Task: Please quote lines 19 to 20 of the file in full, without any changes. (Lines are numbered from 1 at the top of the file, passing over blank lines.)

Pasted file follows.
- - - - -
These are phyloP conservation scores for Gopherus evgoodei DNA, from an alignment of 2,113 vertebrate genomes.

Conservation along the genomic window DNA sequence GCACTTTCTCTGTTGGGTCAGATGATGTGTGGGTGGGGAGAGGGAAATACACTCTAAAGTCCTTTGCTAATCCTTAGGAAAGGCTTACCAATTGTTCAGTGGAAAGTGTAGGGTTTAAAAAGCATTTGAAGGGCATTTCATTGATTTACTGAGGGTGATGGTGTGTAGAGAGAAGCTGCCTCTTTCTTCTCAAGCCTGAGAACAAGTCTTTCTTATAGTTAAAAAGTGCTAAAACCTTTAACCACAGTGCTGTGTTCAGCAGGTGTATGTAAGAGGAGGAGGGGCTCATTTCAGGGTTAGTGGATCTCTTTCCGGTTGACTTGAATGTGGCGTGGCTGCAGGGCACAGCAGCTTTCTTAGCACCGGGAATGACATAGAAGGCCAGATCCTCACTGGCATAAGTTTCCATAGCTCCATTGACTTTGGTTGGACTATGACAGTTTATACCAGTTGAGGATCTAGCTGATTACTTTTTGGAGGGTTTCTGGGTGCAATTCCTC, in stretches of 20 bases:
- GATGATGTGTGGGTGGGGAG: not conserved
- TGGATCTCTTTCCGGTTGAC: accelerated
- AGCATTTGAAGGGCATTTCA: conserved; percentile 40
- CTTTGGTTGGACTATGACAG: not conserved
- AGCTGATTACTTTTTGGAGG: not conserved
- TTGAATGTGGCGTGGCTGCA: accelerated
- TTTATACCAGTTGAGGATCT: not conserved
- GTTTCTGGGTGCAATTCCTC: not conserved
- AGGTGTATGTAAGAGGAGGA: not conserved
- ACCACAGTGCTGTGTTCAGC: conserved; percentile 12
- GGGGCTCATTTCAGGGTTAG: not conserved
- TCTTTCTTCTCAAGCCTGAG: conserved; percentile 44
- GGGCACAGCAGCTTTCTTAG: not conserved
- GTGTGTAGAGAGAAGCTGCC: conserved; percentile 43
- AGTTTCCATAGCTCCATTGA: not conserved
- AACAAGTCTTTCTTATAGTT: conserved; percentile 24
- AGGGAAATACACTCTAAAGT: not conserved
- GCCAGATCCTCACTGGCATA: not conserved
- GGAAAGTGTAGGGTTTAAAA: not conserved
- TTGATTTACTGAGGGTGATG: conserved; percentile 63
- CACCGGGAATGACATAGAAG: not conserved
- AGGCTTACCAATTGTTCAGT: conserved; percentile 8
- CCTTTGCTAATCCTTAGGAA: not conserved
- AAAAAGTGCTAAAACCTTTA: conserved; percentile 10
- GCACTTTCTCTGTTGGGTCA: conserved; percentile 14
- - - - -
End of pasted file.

- AGGGAAATACACTCTAAAGT: not conserved
- GCCAGATCCTCACTGGCATA: not conserved